6 things I really won’t miss about raising a one-year-old

Posted in Learning and Development.

My one-year-old is utterly adorable; in fact, I’d say it’s the cutest age by far. BUT he’s also a complete nightmare! I don’t want to wish time away but here are six things I definitely won’t miss when he’s no longer a mighty one-year-old.

1. Food all over the floor

I know he’s only little and still learning about eating and working out what he likes, but c’mon enough is enough! He throws almost everything on the floor, even when he’s hungry and it’s food he actually likes. I only give him little bits at a time to try and avoid this and often feed him at a small table and chair instead of the highchair, but still there it goes! He genuinely gets a kick out of doing it and then once I’ve given up, he happily eats bits off the floor. It’s so annoying and such a mess to clean up. And food requiring a spoon or a squeezy pouch is even worse.

A baby eating something green and getting it all over him

2. The nappy struggle

Babies all get to that wriggly stage and my bub is right there at the moment! Changing his nappy is quite a challenge now, especially when he does a poo (which is often!). He twists and turns and yanks himself away, or puts his legs or hands down there and gets poo all over himself, me and his clothes. I know he’ll be in nappies for a little while longer, but I think I’m going to start toilet training quite early this time because not only does he seem quite keen on the toilet (see next point), but changing his nappy is such a pain!

3. Toilet shenanigans

My baby LOVES the toilet. He loves putting his hand in the bowl and trying to throw things in it, but what he loves the most is the toilet brush. We have three bathrooms now and if we don’t remember to shut the door, as quick as lightening he’s in there grabbing the toilet brush and running off towards the other end of the house. Who wants icky toilet water dripped all over their home? NOBODY, that’s who.

Baby pulling clothes out of drawers

4. Ransacking cupboards and drawers

If there’s a cupboard or drawer within reach, my son is guaranteed to open it and take everything out which not only makes a big mess but can be potentially dangerous, depending on what he’s getting his hands on. Many items get lost or broken this way too. I guess I could put some baby locks on but we’ve recently renovated and don’t want to ruin our beautiful new cupboards.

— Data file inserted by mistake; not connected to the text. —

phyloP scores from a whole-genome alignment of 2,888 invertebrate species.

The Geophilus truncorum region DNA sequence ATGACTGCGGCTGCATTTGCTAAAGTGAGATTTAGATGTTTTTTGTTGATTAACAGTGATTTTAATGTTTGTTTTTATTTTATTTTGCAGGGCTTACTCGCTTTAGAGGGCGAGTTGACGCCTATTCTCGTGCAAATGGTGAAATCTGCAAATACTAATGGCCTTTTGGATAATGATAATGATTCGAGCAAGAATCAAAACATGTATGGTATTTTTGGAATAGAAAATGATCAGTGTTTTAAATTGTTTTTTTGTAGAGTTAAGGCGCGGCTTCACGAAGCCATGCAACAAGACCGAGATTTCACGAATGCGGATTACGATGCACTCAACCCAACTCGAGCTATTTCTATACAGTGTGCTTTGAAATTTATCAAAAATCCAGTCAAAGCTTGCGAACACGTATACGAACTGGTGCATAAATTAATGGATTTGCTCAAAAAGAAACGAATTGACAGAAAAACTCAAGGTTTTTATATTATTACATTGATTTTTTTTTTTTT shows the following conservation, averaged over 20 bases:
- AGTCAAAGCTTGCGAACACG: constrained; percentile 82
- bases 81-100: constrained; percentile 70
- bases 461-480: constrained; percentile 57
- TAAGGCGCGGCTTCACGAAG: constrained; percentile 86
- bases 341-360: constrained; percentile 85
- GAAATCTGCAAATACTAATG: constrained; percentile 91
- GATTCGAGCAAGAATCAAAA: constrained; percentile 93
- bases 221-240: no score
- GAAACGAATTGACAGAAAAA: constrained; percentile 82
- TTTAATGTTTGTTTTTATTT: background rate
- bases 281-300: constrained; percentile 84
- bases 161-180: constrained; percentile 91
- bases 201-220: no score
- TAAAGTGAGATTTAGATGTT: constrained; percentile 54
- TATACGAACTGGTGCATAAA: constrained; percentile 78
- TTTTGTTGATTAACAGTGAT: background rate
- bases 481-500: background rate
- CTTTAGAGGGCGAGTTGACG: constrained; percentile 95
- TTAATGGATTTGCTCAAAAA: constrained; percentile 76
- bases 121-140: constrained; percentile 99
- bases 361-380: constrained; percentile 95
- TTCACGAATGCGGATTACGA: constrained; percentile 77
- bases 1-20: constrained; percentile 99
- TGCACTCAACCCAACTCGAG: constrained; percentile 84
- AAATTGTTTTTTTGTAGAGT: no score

5. Not being able to leave stuff around

We can’t leave ANYTHING lying around or within his reach (and he’s tall for his age). TV remotes, jewellery, wallets, small pieces of LEGO, books, candles, cat food – you name it, the list goes on. Whatever it is, he will either destroy it, swallow or choke on it, or hurt himself with it. This would be quite challenging in itself but when you also have two other children as I do, it’s near impossible! Darn his curious ways.

Baby holding knife

5. Danger at every turn

Everything and everyone is a potential hazard to my baby. Whether it’s bumping into sharp corners, trying to pull a hot tea on himself, being stepped on, eating a dead worm, falling down stairs, being scratched by the cat, touching power sockets, wandering onto the road, swallowing batteries, drowning scares or even cutting himself with sharp rocks at the beach – you can’t relax for a minute. Frankly, it’s amazing how the human race survives!

6. Limited communication

Baby babble is super cute but not very helpful! My son can say a few words but isn’t consistent at all so communication is pretty difficult. Even though I look for signs and am pretty intuitive, it will be nice when he can tell me himself if he’s hungry or thirsty, wants a toy or is feeling unwell. I almost drove him to the hospital the other week because he was screaming so much and didn’t know why – turns out he had a nasty poo in his nappy which was causing a painful nappy rash. Imagine what the nurses would have said if I’d rocked up to emergency!

Moving right along

Okay I’m no fool, I have two other kids and know lots of other more challenging phases are ahead of me. And I’m sure that before I know it, I’ll be looking back on this stage with my one-year-old (rose-coloured glasses firmly in place) and miss it terribly. But for now? I’m looking forward to saying good riddance!


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